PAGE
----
The en­gine used was one of Ford’s best 6-cylin­der diesels of the pe­riod, the 2704E. It was 363 cu­bic inches and con­ser­va­tively rated at 112 gross fly­wheel horse­power at a mod­est 2,250 rpm. The Dorset en­gine fam­ily saw use in ev­ery venue from trac­tors to trucks, power units to marine (com­monly as the Ford Lehman). Used ex­ten­sively in trucks all over the world, the early 363 com­monly cranked out 128 gross fly­wheel horse­power at 2,800 rpm (116 net) and 266 lb-ft at 1,400 rpm. A turbo ver­sion was also avail­able in some ap­pli­ca­tions in the mid- and late ’60s that cranked out 140 gross horse­power.

The Coun­try trac­tors de­liv­ered a lot of draw­bar power for their weight, us­ing equal size tires front and rear. Be­cause they were not mar­keted ex­ten­sively in the United States, they never had a Ne­braska test. A few were im­ported but the sales num­bers are un­known, as are the num­ber of sur­vivors. In Eng­land, Coun­tys are fiercely col­lected and highly prized trac­tors. County con­tin­ued to 1990, but then folded. The ’80s re­ces­sion hit the com­pany hard and it was bought out in ’83, but the new own­ers couldn’t main­tain a mar­ket pres­ence. With the ad­vent of fac­tory-pro­duced four-wheel-drive trac­tors, there just wasn’t the band­width in the mar­ket for a small con­ver­sion com­pany.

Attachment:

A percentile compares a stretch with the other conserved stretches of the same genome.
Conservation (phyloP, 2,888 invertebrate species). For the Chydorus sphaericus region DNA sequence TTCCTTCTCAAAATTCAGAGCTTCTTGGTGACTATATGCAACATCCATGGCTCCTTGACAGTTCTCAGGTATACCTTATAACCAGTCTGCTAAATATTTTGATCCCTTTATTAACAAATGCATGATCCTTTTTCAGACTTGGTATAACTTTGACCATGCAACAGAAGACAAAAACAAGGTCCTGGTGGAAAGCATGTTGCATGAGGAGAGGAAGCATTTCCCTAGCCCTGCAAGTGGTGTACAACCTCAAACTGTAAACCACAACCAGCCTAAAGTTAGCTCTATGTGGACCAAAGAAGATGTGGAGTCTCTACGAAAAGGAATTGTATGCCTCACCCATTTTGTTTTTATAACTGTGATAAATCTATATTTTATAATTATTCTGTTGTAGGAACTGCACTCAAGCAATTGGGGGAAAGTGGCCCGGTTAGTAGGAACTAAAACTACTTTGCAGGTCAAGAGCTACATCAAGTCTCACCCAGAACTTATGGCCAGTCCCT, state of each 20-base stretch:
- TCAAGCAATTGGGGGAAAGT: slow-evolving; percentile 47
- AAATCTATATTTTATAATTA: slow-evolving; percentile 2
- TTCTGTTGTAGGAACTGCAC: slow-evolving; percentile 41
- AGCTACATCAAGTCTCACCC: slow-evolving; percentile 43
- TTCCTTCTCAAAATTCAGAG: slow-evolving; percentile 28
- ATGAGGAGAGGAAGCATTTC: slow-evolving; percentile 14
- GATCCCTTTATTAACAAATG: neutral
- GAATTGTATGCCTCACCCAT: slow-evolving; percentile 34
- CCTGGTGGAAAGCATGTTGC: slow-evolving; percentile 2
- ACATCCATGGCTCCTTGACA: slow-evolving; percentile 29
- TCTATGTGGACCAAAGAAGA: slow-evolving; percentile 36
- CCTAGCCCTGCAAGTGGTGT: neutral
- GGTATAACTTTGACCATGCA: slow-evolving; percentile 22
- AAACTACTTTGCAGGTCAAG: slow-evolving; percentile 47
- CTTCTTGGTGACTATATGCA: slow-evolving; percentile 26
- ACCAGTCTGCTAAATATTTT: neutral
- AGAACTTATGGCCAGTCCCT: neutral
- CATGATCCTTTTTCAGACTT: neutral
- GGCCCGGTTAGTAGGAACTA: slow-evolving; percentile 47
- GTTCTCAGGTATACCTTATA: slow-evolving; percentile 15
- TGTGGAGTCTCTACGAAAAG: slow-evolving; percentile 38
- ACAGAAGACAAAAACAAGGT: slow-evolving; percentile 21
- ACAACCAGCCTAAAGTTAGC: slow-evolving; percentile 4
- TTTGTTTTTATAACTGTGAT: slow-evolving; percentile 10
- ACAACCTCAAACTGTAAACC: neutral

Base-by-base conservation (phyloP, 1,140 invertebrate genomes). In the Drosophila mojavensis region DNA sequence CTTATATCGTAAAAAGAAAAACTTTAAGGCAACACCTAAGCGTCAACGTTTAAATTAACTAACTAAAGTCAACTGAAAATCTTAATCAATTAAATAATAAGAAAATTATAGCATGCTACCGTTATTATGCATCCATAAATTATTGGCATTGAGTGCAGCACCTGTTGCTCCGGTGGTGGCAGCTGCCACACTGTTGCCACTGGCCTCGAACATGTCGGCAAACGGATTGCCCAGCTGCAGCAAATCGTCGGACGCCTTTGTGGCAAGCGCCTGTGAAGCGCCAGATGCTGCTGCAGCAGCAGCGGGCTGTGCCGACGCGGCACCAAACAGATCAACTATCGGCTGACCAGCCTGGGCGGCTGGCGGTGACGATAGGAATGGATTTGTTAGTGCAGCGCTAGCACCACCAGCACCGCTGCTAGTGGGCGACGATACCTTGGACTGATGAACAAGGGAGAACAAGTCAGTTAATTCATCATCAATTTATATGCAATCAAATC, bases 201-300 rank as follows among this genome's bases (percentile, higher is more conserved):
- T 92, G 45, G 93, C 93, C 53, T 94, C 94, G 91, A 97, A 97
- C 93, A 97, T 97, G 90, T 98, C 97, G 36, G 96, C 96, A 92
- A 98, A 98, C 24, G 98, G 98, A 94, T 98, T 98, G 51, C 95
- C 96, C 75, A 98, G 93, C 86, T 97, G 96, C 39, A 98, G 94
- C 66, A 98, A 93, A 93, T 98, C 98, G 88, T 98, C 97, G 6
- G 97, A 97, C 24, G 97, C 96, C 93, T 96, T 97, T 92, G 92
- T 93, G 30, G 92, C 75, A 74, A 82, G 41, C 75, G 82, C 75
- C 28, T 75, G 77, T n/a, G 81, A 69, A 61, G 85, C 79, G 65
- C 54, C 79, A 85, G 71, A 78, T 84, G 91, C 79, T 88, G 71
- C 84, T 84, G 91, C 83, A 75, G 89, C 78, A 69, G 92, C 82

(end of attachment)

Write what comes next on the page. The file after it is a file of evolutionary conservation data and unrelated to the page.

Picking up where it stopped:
 This 1968 County 1124 be­longs to the Fredritz fam­ily of North­west Ohio. It’s shown in mem­ory of Roger Fredritz, who had re­cently passed when it was shot at the North­west Ohio An­tique Ma­chin­ery Show in 2017. This trac­tor was im­ported in ’68 by Krys­towski Trac­tor Sales of Welling­ton, Ohio, one of six 1124s they brought in via a spe­cial Ford pro­gram. It was sold to a Welling­ton area dairy farmer, who traded it in dur­ing the mid-1990s. Roger bought the trac­tor used in 1998.

  The Ford 2700 Se­ries “Dorset” en­gines were among the best the com­pany ever fielded in trac­tors. They also proved to be great medium truck and marine en­gines. They were nearly square, with the bore only 0.40-inch smaller than the stroke. The en­gine was in­di­rect in­jected and had seven main bear­ings on a forged steel crankshaft. The trac­tors were fu­eled by a Simms in­line pump, but the au­to­mo­tive usu­ally had a ro­tary CAV. A four-cylin­der 242 cu­bic inch ver­sion of this en­gine was also of­fered. As time went by, the Dorset en­gine evolved to 380 cu­bic inches (the 2710 Se­ries) via a bore in­crease to 4.22 inches. In­dus­trial and marine en­gines were com­monly rated at around 150 hp, but a “Turbo Plus” en­gine is shown at 250 hp and 540 lb-ft. The Dorset evolved into the Dover (2720 Se­ries) in 1982. They were largely the same en­gine, but with many small up­dates and up­grades. The Dover en­gines were pro­duced into the early 1990s.

 The work­ing end of the trac­tor is largely the same as the Ford 5000 would have been: 3-point hitch, live PTO, hy­draulics. There weren’t Ne­braska-rated draw­bar power or pull num­bers taken for these trac­tors, but they would likely have been im­pres­sive. Forry Fredritz re­ports this trac­tor has no trou­ble with a 5-bot­tom plow in tough NW Ohio ground.

 The op­er­a­tor’s sta­tion was more or less just like a 5000 as well. And that wasn’t bad!